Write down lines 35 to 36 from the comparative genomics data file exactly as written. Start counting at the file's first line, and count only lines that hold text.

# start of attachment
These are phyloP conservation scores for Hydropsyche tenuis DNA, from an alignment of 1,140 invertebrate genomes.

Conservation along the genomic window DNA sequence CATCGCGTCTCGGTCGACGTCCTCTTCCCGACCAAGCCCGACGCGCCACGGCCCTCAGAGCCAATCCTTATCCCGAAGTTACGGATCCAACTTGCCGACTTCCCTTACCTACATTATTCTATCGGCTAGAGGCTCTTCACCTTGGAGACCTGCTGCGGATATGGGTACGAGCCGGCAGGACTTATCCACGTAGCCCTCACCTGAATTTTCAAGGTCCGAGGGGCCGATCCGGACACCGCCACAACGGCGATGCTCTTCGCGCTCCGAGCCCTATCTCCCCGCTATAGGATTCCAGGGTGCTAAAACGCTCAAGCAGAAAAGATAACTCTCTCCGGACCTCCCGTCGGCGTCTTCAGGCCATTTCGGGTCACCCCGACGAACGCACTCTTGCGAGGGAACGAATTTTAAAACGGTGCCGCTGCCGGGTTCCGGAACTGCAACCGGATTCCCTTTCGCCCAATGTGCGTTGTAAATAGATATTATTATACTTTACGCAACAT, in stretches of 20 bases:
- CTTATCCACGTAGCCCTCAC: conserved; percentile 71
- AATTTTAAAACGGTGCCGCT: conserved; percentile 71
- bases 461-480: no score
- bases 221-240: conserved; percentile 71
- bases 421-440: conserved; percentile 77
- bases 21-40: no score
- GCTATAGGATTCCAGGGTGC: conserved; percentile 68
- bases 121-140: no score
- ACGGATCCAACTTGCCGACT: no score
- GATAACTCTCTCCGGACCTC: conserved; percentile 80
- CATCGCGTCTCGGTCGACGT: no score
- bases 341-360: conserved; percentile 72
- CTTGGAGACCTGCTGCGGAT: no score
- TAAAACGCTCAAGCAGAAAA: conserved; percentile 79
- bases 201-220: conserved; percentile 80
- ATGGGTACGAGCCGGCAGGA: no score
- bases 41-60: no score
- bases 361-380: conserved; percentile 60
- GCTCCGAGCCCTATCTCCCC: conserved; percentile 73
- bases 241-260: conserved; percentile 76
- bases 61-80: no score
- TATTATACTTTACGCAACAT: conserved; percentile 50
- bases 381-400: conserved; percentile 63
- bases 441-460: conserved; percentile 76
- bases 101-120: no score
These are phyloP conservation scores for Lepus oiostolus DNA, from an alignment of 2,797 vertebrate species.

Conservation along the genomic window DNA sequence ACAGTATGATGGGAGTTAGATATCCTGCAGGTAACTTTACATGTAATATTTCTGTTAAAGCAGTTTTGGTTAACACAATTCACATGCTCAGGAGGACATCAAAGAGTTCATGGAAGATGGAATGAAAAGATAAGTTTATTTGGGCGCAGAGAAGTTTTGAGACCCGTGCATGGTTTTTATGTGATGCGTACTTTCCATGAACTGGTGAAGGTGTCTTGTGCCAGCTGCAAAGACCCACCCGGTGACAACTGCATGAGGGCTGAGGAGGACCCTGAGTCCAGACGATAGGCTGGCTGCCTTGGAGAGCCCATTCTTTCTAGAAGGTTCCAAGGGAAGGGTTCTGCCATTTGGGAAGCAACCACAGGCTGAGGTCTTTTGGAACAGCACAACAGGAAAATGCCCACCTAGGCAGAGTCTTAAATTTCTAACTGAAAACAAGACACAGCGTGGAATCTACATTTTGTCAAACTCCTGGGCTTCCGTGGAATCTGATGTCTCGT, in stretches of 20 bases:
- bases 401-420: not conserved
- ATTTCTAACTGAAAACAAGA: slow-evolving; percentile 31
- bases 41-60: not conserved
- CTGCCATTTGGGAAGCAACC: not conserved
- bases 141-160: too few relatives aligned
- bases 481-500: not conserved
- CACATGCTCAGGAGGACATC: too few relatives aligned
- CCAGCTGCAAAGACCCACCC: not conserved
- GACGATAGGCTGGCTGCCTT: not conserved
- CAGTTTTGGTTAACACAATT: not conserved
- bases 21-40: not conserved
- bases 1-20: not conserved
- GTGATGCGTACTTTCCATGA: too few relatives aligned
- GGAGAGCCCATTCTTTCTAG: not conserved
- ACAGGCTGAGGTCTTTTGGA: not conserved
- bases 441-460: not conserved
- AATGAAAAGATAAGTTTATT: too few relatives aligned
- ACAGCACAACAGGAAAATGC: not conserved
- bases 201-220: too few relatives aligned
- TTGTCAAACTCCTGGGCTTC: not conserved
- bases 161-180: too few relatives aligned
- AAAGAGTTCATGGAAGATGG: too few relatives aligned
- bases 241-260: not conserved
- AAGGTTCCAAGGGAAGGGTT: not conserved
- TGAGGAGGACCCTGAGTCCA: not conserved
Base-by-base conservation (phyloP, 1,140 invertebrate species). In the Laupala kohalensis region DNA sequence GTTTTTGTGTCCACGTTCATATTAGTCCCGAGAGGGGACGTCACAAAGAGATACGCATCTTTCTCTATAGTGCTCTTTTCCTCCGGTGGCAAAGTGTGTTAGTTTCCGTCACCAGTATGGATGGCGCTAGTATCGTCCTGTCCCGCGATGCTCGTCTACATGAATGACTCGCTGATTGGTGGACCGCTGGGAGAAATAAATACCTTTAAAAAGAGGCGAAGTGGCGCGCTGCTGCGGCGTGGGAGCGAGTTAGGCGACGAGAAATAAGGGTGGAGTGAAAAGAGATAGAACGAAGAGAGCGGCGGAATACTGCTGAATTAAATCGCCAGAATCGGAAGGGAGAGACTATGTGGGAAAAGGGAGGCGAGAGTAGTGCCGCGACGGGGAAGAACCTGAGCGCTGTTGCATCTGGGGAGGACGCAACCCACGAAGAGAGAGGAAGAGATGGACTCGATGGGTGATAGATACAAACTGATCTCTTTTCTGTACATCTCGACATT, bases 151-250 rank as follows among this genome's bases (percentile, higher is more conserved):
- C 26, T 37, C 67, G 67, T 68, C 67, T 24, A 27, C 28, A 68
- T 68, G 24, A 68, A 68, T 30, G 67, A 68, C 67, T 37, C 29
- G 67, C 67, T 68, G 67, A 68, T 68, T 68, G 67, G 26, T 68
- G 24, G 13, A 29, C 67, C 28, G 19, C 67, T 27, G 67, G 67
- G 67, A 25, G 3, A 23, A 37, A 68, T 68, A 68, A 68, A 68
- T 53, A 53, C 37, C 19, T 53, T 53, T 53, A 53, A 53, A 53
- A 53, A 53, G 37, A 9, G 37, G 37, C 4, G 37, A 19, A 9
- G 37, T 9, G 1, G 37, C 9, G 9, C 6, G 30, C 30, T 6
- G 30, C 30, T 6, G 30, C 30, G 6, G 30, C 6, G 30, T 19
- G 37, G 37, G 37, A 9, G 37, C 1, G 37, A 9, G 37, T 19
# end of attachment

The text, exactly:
- bases 481-500: not conserved
- CACATGCTCAGGAGGACATC: too few relatives aligned